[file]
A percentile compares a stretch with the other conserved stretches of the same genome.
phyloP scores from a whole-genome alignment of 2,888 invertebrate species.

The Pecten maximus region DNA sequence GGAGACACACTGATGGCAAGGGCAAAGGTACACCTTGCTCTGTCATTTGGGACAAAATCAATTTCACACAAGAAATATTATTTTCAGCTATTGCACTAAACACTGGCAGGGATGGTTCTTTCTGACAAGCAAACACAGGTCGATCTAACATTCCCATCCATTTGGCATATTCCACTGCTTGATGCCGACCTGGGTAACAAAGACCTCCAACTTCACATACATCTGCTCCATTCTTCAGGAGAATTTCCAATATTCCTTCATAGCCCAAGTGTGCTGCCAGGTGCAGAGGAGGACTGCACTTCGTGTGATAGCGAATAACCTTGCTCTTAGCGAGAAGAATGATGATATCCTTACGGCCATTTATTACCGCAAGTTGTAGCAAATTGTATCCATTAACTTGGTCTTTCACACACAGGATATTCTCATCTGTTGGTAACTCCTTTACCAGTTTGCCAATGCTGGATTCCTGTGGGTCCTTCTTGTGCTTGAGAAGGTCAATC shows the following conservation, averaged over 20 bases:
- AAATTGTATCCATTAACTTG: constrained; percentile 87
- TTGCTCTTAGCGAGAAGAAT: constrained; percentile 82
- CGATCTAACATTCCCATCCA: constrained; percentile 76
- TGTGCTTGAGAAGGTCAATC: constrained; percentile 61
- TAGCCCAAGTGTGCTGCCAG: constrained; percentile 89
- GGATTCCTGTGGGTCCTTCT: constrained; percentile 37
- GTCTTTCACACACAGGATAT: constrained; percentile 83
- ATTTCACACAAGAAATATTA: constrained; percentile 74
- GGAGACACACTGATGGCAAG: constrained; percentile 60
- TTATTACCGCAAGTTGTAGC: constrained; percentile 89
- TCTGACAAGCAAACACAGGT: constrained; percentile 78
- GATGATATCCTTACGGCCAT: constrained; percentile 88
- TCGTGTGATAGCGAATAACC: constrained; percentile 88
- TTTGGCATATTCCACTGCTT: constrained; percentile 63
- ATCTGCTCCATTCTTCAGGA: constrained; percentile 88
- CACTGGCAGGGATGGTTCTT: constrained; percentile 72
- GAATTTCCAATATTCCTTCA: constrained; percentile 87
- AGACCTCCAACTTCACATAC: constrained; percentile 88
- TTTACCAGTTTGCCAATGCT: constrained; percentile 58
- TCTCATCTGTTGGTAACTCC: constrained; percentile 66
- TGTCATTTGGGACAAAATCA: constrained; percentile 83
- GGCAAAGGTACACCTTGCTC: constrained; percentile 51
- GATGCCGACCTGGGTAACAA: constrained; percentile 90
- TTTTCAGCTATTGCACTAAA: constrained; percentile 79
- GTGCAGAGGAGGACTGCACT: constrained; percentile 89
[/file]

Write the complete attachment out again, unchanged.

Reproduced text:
A percentile compares a stretch with the other conserved stretches of the same genome.
phyloP scores from a whole-genome alignment of 2,888 invertebrate species.

The Pecten maximus region DNA sequence GGAGACACACTGATGGCAAGGGCAAAGGTACACCTTGCTCTGTCATTTGGGACAAAATCAATTTCACACAAGAAATATTATTTTCAGCTATTGCACTAAACACTGGCAGGGATGGTTCTTTCTGACAAGCAAACACAGGTCGATCTAACATTCCCATCCATTTGGCATATTCCACTGCTTGATGCCGACCTGGGTAACAAAGACCTCCAACTTCACATACATCTGCTCCATTCTTCAGGAGAATTTCCAATATTCCTTCATAGCCCAAGTGTGCTGCCAGGTGCAGAGGAGGACTGCACTTCGTGTGATAGCGAATAACCTTGCTCTTAGCGAGAAGAATGATGATATCCTTACGGCCATTTATTACCGCAAGTTGTAGCAAATTGTATCCATTAACTTGGTCTTTCACACACAGGATATTCTCATCTGTTGGTAACTCCTTTACCAGTTTGCCAATGCTGGATTCCTGTGGGTCCTTCTTGTGCTTGAGAAGGTCAATC shows the following conservation, averaged over 20 bases:
- AAATTGTATCCATTAACTTG: constrained; percentile 87
- TTGCTCTTAGCGAGAAGAAT: constrained; percentile 82
- CGATCTAACATTCCCATCCA: constrained; percentile 76
- TGTGCTTGAGAAGGTCAATC: constrained; percentile 61
- TAGCCCAAGTGTGCTGCCAG: constrained; percentile 89
- GGATTCCTGTGGGTCCTTCT: constrained; percentile 37
- GTCTTTCACACACAGGATAT: constrained; percentile 83
- ATTTCACACAAGAAATATTA: constrained; percentile 74
- GGAGACACACTGATGGCAAG: constrained; percentile 60
- TTATTACCGCAAGTTGTAGC: constrained; percentile 89
- TCTGACAAGCAAACACAGGT: constrained; percentile 78
- GATGATATCCTTACGGCCAT: constrained; percentile 88
- TCGTGTGATAGCGAATAACC: constrained; percentile 88
- TTTGGCATATTCCACTGCTT: constrained; percentile 63
- ATCTGCTCCATTCTTCAGGA: constrained; percentile 88
- CACTGGCAGGGATGGTTCTT: constrained; percentile 72
- GAATTTCCAATATTCCTTCA: constrained; percentile 87
- AGACCTCCAACTTCACATAC: constrained; percentile 88
- TTTACCAGTTTGCCAATGCT: constrained; percentile 58
- TCTCATCTGTTGGTAACTCC: constrained; percentile 66
- TGTCATTTGGGACAAAATCA: constrained; percentile 83
- GGCAAAGGTACACCTTGCTC: constrained; percentile 51
- GATGCCGACCTGGGTAACAA: constrained; percentile 90
- TTTTCAGCTATTGCACTAAA: constrained; percentile 79
- GTGCAGAGGAGGACTGCACT: constrained; percentile 89